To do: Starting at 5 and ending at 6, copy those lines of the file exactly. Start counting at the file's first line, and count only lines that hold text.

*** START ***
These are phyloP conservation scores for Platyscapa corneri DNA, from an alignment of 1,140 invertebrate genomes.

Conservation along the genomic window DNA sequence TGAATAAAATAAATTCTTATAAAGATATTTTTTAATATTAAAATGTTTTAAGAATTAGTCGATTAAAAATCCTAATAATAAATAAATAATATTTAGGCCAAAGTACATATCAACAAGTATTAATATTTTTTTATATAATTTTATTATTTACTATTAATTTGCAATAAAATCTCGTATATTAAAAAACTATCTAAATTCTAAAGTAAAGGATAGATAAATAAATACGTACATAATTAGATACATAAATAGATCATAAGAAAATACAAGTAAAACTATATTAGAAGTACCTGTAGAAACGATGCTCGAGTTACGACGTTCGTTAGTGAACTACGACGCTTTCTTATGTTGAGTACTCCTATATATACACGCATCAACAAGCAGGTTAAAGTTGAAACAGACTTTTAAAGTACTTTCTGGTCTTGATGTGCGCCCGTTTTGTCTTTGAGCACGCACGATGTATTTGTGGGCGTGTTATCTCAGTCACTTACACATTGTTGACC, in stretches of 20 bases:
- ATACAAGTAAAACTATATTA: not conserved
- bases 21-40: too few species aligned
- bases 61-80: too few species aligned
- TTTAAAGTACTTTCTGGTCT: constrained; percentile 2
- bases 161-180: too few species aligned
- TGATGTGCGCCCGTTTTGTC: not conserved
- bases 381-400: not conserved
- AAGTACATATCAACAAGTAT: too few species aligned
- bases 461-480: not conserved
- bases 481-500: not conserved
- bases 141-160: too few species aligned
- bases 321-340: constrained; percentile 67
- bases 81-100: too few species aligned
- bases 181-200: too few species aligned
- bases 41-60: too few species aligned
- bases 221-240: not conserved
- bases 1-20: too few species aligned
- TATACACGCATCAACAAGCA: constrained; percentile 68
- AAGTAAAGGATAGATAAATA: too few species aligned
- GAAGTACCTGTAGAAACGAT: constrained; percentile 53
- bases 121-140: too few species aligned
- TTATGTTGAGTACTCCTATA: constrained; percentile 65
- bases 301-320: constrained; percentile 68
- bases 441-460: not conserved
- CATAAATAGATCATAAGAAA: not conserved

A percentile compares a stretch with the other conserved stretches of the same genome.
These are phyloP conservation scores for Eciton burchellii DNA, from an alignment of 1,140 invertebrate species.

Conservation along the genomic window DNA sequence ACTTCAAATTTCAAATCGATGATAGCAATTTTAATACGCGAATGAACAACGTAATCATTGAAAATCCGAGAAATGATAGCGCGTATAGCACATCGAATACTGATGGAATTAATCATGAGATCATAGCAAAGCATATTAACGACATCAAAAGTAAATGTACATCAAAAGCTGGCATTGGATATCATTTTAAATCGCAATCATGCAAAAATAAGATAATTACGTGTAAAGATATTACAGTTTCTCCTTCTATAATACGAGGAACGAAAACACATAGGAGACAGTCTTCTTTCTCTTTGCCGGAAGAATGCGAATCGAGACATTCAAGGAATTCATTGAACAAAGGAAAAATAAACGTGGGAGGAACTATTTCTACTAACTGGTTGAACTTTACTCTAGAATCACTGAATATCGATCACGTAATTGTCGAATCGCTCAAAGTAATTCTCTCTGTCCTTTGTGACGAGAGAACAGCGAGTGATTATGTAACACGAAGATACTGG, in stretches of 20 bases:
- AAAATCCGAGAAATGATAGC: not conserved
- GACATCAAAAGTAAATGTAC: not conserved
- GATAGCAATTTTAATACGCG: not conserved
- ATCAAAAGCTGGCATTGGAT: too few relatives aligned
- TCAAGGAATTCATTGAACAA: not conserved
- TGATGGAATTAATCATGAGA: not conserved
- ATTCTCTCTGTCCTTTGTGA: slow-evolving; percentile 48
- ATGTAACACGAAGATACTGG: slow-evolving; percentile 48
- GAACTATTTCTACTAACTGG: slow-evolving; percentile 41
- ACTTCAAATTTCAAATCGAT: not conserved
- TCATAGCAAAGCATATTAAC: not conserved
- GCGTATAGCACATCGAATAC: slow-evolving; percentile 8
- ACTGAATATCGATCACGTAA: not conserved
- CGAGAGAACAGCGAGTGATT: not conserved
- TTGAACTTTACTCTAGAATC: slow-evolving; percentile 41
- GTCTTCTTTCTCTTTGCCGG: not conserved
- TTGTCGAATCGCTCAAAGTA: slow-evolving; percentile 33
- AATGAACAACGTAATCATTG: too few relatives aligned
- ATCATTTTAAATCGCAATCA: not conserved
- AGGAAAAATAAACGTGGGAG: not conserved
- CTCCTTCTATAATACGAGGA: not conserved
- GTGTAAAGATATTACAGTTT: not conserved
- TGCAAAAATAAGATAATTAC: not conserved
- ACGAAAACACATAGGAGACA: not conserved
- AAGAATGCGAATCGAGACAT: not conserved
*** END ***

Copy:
- bases 61-80: too few species aligned
- TTTAAAGTACTTTCTGGTCT: constrained; percentile 2